Some say it’s a bad time to live in big cities, but we can flip that around and say there hasn’t been such an affordable time to live in big cities in years. Furthermore, now that vaccines have been going out quickly (besides in the northeast which dealt with a big snowstorm) cities will soon be a desirable place to live again. It will work out great for renters who signed lease agreements at low prices. They will be paying low rent for a few months after the cities open up.
As you can see from the chart below, the 10 largest yearly declines in rents are from 12% to 27%. There has been a large social media campaign of people leaving San Francisco for Miami and Austin. That might be a separate issue outside of the pandemic. Business leaders don’t like how the government is run in these areas.
— Chris Salviati (@chris_salviati) January 28, 2021
Office space is in a similar situation as residential rentals. Office availability rose 14.9% in January which is the highest since at least 2000. This is near the peak impact from the pandemic as workers will start returning to offices within the next few months. Leasing fell by almost 47% from last year. Rent prices fell for the 7th month in a row to $73.65 per square foot. Leasing supply in Manhattan was 1.9 million square feet in January which is the highest since July and 20% above the average last year.
Consumer Spending In January
As we mentioned in a previous article, January retail sales will be strong because of the stimulus. Redbook same store sales growth in the week of January 30th rose from 3.9% to 4.4%. The charts below show the latest spending according to Chase card data. Aggregate card spending growth improved in January, but it’s still negative. Discretionary spending is underperforming as spending on entertainment is suppressed. The worst hit groups have been airlines and lodging.
💳 JPM’s Chase credit card data suggests spending has stalled recently pic.twitter.com/uUv472eM7i
— PiQ (@PriapusIQ) February 2, 2021
Amazon had a great holiday quarter which isn’t a surprise. They had $125.56 billion in sales, surpassing the $100 billion mark for the first time. It guided for 33% to 40% sales growth in Q1. The tough comps start in Q2. The company now has 1.3 million employees which is a 63% increase from last year. It’s the 2nd largest employer in the world. It’s move to automation will have a massive impact on the economy.
Are Stocks Expensive Or Not?
In late January, the stock market had a mini correction because funds de-grossed after having the highest gross exposure in 10 years. It was related to the short squeezes in a few highly shorted names. Many investors focused on valuations were looking for a correction in Q1 2021. However, we got the exact opposite. Valuation hawks have a good point. As you can see from the chart below, the percentage of the S&P 500 stocks with a forward PE ratio of more than 20 is at a record high. Keep in mind, forward earnings estimates have fully come up. This isn’t 8 months ago when estimates were way too low. Forward estimates are as accurate as they ever will be/have been. The market is downright expensive.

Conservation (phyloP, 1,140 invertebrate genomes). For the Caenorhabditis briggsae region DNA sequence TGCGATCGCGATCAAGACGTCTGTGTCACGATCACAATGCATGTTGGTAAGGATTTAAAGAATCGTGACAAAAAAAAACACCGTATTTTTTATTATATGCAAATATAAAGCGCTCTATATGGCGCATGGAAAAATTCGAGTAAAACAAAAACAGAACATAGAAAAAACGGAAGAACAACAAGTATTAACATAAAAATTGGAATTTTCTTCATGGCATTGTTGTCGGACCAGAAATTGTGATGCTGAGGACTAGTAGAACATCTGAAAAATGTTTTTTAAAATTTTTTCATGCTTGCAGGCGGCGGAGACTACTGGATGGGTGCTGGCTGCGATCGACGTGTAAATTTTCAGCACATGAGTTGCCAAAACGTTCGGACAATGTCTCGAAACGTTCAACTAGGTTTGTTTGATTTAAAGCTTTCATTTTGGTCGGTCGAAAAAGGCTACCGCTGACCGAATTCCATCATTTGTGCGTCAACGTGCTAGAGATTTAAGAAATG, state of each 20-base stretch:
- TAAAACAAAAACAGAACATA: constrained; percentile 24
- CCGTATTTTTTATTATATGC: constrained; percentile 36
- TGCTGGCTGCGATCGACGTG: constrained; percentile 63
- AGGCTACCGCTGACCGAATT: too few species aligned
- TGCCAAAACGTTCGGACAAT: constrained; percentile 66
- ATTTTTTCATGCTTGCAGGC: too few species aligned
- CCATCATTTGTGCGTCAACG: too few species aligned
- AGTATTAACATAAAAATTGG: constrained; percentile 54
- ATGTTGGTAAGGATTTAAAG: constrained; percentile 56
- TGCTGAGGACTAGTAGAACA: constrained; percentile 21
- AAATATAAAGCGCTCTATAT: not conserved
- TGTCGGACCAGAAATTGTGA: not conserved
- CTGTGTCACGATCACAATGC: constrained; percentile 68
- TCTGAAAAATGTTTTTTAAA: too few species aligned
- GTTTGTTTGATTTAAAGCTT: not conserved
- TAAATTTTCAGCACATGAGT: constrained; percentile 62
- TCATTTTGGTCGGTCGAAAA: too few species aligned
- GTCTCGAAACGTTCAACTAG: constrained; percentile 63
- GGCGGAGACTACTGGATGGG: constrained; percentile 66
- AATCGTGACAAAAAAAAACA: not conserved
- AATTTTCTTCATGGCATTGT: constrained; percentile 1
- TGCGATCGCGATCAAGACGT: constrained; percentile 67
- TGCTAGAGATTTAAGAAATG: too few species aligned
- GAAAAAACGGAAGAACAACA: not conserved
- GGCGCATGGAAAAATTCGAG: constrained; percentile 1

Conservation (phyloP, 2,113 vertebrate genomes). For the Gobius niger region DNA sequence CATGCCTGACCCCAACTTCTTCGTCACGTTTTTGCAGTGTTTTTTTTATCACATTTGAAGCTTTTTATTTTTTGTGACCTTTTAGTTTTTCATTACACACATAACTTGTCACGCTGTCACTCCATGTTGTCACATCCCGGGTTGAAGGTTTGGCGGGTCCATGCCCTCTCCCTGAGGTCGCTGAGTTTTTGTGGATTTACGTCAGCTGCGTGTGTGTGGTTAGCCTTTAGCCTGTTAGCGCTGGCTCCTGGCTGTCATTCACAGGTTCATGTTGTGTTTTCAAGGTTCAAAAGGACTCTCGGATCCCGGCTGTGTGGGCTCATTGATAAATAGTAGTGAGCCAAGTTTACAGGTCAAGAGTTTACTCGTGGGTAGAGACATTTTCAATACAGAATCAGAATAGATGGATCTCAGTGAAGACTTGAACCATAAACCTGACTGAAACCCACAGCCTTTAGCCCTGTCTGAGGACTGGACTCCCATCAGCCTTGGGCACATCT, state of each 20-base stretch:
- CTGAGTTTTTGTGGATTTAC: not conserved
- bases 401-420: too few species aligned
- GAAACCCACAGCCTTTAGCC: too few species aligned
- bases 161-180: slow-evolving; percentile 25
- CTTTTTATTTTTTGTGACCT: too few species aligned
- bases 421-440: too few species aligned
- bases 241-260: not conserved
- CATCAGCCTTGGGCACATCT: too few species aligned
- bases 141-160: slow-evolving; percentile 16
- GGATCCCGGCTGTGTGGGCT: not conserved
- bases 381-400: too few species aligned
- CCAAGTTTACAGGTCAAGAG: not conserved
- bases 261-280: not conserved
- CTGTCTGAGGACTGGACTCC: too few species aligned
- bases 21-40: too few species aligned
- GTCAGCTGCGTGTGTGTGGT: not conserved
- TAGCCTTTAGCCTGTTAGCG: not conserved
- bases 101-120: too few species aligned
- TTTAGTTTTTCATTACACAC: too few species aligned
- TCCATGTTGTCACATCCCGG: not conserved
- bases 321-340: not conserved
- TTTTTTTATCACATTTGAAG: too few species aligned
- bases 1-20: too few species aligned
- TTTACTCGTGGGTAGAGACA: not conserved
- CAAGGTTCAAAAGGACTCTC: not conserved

Lofty valuations persist … as of end of January, 47% of S&P 500 stocks had forward P/E > 20; slightly off recent peak in December but still higher than any level during dotcom era pic.twitter.com/eeeI7OzMIp
— Liz Ann Sonders (@LizAnnSonders) February 2, 2021
We found a new argument the bulls are using to justify high valuations. As you can see from the table below, the stocks with the highest ROIC, ROE, and sales growth have the highest valuations. However, we think this is a strawman argument because no one is arguing the market is valuing individual stocks versus each other incorrectly.
No, it was internal but here it is. As of 9/30/20. pic.twitter.com/JpT97dygUU
— Michael Demaray (@MYDemaray) February 1, 2021
The bearish case is the overall market is expensive. Furthermore, plenty of high growth non-profitable companies not in the S&P 500 are too expensive. Finally, it’s worth noting during the tech bust in the early 2000s, stocks fell before the business fundamentals cratered (reflexivity). Extreme valuations of more than 20 times sales can’t be sustained. If something can’t be sustained, don’t be surprised when it ends.
Crazy Correction: Something Broke
As we mentioned, there was a mini-correction in late January which some might not have caught because it was pretty small. The S&P 500 only fell 3.57%. However, it was a bigger deal for the profitable small caps as the unprofitable firms rallied higher because of short covering. Something broke badly in the market just like during the short VIX implosion in early 2018. As you can see from the chart below, the S&P 600’s 1 month index dispersion was over 200% which is over double the dispersion at any point in the past 14 years.
According to latest @SPDJIndices Dispersion Dashboard, S&P SmallCap 600® posted largest monthly dispersion in history by wide margin, more than doubling prior peaks in 2008 Financial Crisis & last year’s pandemic panic pic.twitter.com/ORSVurG1sX
— Liz Ann Sonders (@LizAnnSonders) February 2, 2021
Rents are down huge which makes living in cities more affordable. Life will be great for big city dwellers who locked in low rent once the pandemic is better contained within the next few months. Office space is overflowing. That should change as people go back to work. There was a bump in consumer spending in January. The highest percentage of the market has above a 20 PE multiple ever. Sure, better companies have higher multiples, but that doesn’t mean the market isn’t overvalued.